Project management is an essential function of every organization, with all levels requiring the ability to track and manage projects to some extent. Unfortunately, most organizations spend money and effort with the best of intentions on a project management tool that cannot be applied across the entire organization. This benefits only a few employees, such as the professional Project Manager, but leaves a majority of other departments and roles, including Marketing and IT, to use insufficient methods like Excel for project management needs.
The reality is that the level of project management functions varies across organizations. One size does not fit all. After more than 1,000 customer deployments, SP Marketplace has seen a variety of project management models in a variety of different size organizations.
In large enterprises or for certain project-heavy industries like construction firms or IT companies, there is a need to manage large-scale projects, often managed by project professionals. This requires rigorous processes, resource scheduling, and extensive reporting.
While these projects are critical for the organization, there also exists many smaller projects in departments that are managed by casual project users, often department heads. Applying the same rigor and processes as large projects can result in a situation where managing the project takes more time than the project itself. It is for this reason that many managers still use Excel for projects. In this blog, we will look at options for how to manage and track small to medium projects.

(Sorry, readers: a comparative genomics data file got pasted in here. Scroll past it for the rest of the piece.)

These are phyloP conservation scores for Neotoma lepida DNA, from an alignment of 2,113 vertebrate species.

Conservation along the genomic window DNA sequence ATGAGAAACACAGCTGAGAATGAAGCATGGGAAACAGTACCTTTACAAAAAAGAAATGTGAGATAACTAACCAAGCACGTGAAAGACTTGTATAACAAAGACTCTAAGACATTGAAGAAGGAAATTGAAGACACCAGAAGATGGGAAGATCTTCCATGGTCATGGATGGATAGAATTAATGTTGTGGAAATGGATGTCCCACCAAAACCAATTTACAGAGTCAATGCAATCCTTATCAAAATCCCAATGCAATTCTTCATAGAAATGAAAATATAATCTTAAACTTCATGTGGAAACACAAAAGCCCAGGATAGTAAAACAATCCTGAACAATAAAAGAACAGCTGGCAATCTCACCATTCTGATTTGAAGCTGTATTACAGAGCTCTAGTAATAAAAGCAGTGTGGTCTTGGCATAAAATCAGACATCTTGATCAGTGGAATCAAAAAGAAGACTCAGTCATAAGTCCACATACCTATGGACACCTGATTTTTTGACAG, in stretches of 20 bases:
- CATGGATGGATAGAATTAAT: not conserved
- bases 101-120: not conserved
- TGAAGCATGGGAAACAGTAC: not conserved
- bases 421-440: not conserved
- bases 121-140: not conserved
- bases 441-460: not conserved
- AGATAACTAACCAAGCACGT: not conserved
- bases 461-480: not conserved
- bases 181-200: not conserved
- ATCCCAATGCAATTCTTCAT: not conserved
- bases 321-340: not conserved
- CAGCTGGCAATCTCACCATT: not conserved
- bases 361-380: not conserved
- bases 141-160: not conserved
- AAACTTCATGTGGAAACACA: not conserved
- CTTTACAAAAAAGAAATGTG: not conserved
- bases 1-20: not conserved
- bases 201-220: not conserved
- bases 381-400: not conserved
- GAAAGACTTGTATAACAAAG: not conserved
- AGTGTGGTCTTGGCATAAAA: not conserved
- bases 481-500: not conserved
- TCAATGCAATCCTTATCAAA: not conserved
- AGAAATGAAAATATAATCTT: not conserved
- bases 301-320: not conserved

Office 365 and SharePoint provides an excellent platform on which to manage projects. There are several options that span the scale, from simple task management to full-on large project management with MS Project Server. Let’s take a look at the options:
It’s also important to take into account the things that you will be tracking with your project, such as issues that arise and documents relevant to the project. How will your team collaborate and share information during the project? How will you view key indicators across all projects for your department or organization?
First, let’s define a project. For this blog, a project involves more than six tasks, involves more than one team member, and the progress needs to be reported to management. If the project is smaller than this set of parameters, it is considered a set of tasks. Next, let's explore our options.
Manage a Project with a Task List
For SharePoint 2013 the Task List has been upgraded to allow for sub-tasks that enable users to view project tasks in multilevel perspective. As with many new features introduced by Microsoft, this one is a 50-footer (looks good from 50 feet away but the flaws appear as you move closer).
Tasks and sub-tasks can be set up easily enough but it is in the List Views where things fall apart. You can view the multilevel tasks in the All Tasks list view, but add any type of grouping and it disappears. Insert a new task in the mix and again you lose the order and multilevel perspective when viewing outside the All Tasks view. Also, if you use a separate task list for every project, how do you report across all projects? How do you track related items, such as documents or issues?